Revelation of John 10
Re 10:1-11. VISION OF THE LITTLE BOOK.
As an episode was introduced between the sixth and seventh seals, so there is one here (Re 10:1-11:14) after the sixth and introductory to the seventh trumpet (Re 11:15, which forms the grand consummation). The Church and her fortunes are the subject of this episode: as the judgments on the unbelieving inhabiters of the earth (Re 8:13) were the exclusive subject of the fifth and sixth woe-trumpets. Re 6:11 is plainly referred to in Re 10:6 below; in Re 6:11 the martyrs crying to be avenged were told they must "rest yet for a little season" or time: in Re 10:6 here they are assured, "There shall be no longer (any interval of) time"; their prayer shall have no longer to wait, but (Re 10:7) at the trumpet sounding of the seventh angel shall be consummated, and the mystery of God (His mighty plan heretofore hidden, but then to be revealed) shall be finished. The little open book (Re 10:2, 9, 10) is given to John by the angel, with a charge (Re 10:11) that he must prophesy again concerning (so the Greek) peoples, nations, tongues, and kings: which prophecy (as appears from Re 11:15-19) affects those peoples, nations, tongues, and kings only in relation to ISRAEL AND THE CHURCH, who form the main object of the prophecy.
1. another mighty angel—as distinguished from the mighty angel who asked as to the former and more comprehensive book (Re 5:2), "Who is worthy to open the book?"clothed with a cloud—the emblem of God coming in judgment. a—A, B, C, and Aleph read "the"; referring to (Re 4:3) the rainbow already mentioned. rainbow upon his head—the emblem of covenant mercy to God's people, amidst judgments on God's foes. Resumed from Re 4:3 (see on Re 4:3). face as . . . the sun— (Re 1:16; 18:1). feet as pillars of fire— (Re 1:15; Eze 1:7). The angel, as representative of Christ, reflects His glory and bears the insignia attributed in Re 1:15, 16; 4:3, to Christ Himself. The pillar of fire by night led Israel through the wilderness, and was the symbol of God's presence.
2. he had—Greek, "Having."in his hand—in his left hand: as in Re 10:5 (see on Re 10:5), he lifts up his right hand to heaven. a little book—a roll little in comparison with the "book" (Re 5:1) which contained the whole vast scheme of God's purposes, not to be fully read till the final consummation. This other, a less book, contained only a portion which John was now to make his own (Re 10:9, 11), and then to use in prophesying to others. The New Testament begins with the word "book" (Greek, "biblus"), of which "the little book" (Greek, "biblaridion") is the diminutive, "the little bible," the Bible in miniature. upon the sea . . . earth—Though the beast with seven heads is about to arise out of the sea (Re 13:1), and the beast with two horns like a lamb (Re 13:11) out of the earth, yet it is but for a time, and that time shall no longer be (Re 10:6, 7) when once the seventh trumpet is about to sound; the angel with his right foot on the sea, and his left on the earth, claims both as God's, and as about soon to be cleared of the usurper and his followers.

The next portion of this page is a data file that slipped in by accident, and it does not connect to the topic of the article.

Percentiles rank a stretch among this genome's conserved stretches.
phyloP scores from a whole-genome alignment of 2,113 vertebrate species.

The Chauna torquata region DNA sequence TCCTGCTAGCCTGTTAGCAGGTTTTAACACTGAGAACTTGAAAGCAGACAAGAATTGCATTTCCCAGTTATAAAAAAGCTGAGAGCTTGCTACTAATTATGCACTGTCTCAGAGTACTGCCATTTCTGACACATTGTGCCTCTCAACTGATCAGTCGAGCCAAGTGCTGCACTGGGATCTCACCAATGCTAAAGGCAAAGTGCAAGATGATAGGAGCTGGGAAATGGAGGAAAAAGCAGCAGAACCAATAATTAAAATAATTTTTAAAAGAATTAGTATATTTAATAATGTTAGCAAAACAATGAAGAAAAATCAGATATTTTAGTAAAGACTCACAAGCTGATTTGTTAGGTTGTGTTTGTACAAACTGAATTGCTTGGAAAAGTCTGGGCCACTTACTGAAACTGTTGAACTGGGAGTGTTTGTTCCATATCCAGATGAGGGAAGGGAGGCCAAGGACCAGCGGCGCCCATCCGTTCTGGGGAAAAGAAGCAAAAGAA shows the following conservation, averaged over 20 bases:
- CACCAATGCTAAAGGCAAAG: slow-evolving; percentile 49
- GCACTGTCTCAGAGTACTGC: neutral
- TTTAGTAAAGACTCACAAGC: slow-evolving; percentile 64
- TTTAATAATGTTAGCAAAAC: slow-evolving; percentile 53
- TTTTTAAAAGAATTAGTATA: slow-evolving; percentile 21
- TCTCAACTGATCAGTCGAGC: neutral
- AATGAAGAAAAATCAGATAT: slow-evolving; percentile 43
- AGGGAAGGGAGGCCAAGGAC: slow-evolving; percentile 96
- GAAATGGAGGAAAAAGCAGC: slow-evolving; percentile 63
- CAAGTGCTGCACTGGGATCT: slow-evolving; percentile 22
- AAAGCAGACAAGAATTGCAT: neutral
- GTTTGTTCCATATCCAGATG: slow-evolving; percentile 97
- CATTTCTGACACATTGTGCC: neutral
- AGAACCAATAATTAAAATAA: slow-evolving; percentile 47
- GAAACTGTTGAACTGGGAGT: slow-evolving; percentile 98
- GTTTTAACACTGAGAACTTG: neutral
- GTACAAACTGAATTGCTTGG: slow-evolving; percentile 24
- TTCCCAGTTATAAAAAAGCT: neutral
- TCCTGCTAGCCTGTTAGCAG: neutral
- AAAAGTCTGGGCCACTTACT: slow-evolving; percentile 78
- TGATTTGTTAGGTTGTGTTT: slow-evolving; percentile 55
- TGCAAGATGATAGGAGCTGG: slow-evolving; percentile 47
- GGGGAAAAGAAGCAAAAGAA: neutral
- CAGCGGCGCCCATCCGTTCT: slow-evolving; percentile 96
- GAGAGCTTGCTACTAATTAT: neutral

3. as . . . lion—Christ, whom the angel represents, is often so symbolized (Re 5:5, "the Lion of the tribe of Juda").seven thunders—Greek, "the seven thunders." They form part of the Apocalyptic symbolism; and so are marked by the article as well known. Thus thunderings marked the opening of the seventh seal (Re 8:1, 5); so also at the seventh vial (Re 16:17, 18). WORDSWORTH calls this the prophetic use of the article; "the thunders, of which more hereafter." Their full meaning shall be only known at the grand consummation marked by the seventh seal, the seventh trumpet (Re 11:19), and the seventh vial. uttered their—Greek, "spake their own voices"; that is, voices peculiarly their own, and not now revealed to men.
4. when—Aleph reads, "Whatsoever things." But most manuscripts support English Version.uttered their voices—A, B, C, and Aleph omit "their voices." Then translate, "had spoken." unto me—omitted by A, B, C, Aleph, and Syriac. Seal up—the opposite command to Re 22:20. Even though at the time of the end the things sealed in Daniel's time were to be revealed, yet not so the voices of these thunders. Though heard by John, they were not to be imparted by him to others in this book of Revelation; so terrible are they that God in mercy withholds them, since "sufficient unto the day is the evil thereof." The godly are thus kept from morbid ponderings over the evil to come; and the ungodly are not driven by despair into utter recklessness of life. ALFORD adds another aim in concealing them, namely, "godly fear, seeing that the arrows of God's quiver are not exhausted." Besides the terrors foretold, there are others unutterable and more horrifying lying in the background.
5. lifted up his hand—So A and Vulgate read. But B, C, Aleph, Syriac, and Coptic, ". . . his right hand." It was customary to lift up the hand towards heaven, appealing to the God of truth, in taking a solemn oath. There is in this part of the vision an allusion to Da 12:1-13. Compare Re 10:4, with Da 12:4, 9; and Re 10:5, 6, end, with Da 12:7. But there the angel clothed in linen, and standing upon the waters, sware "a time, times, and a half" were to interpose before the consummation; here, on the contrary, the angel standing with his left foot on the earth, and his right upon the sea, swears there shall be time no longer. There he lifted up both hands to heaven; here he has the little book now open (whereas in Daniel the book is sealed) in his left hand (Re 10:2), and he lifts up only his right hand to heaven.